• In a very real way, designers create the human environment; they make the things we use, the places we live and work, our modes of communication and mobility. Simply put, design matters. And at a moment in our history in which the scientific community has issued serious warnings about the negative impacts of our flawed designs-from global warming and water pollution to the loss of biodiversity and natural resources-designers have a critical role to play in the creation of a more just, healthful and sustainable world.
  • If you want a golden rule that will fit everybody, this is it: Have nothing in your houses that you do not know to be useful, or believe to be beautiful.
    • William Morris (1880) "The Beauty of Life," a lecture before the Birmingham Society of Arts and School of Design (19 February 1880), later published in Hopes and Fears for Art: Five Lectures Delivered in Birmingham, London, and Nottingham, 1878 - 1881 (1882).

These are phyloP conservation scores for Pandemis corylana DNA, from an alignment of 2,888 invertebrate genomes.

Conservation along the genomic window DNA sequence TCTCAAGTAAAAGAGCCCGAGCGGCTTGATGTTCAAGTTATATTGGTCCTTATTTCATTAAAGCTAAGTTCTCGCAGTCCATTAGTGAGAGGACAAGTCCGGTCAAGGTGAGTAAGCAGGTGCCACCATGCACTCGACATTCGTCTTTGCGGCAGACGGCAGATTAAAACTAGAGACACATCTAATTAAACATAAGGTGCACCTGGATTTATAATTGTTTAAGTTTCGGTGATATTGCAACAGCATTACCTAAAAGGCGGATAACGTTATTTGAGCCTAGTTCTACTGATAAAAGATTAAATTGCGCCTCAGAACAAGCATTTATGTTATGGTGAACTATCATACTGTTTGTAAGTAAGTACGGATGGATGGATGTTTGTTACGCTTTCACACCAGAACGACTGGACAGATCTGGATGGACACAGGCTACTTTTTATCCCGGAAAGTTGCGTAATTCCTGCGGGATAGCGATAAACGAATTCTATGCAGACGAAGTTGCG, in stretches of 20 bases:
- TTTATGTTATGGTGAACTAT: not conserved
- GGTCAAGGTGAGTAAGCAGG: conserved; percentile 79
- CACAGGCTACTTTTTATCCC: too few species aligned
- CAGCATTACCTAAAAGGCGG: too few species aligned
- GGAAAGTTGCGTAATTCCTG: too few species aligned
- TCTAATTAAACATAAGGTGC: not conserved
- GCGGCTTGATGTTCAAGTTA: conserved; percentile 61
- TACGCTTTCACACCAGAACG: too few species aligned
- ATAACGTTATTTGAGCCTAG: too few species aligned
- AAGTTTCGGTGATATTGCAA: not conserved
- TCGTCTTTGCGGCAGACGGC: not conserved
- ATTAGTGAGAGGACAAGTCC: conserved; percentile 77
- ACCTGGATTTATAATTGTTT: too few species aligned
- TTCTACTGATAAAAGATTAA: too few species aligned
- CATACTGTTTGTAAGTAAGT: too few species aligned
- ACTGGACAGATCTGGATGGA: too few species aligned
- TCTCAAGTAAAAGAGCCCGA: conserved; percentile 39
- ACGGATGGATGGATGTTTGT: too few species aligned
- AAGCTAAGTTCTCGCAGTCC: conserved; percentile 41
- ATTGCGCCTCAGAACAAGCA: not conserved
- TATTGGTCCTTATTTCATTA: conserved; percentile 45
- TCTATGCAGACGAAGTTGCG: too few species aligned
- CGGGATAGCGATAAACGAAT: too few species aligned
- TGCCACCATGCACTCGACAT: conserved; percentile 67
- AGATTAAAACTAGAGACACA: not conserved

• Good design is also an act of communication between the designer and the user, except that all the communication has to come about by the appearance of the device itself. The device must explain itself.
    • Donald Norman (2002), The Design of Everyday Things, Introduction to the 2002 Edition
  • In their work, designers often become expert with the device they are designing. Users are often expert at the task they are trying to perform with the device. [...] Innocence lost is not easily regained. The designer simply cannot predict the problems people will have, the misinterpretations that will arise, and the errors that will get made.
    • Donald Norman (1988), The Design of Everyday Things (1988), Ch. 6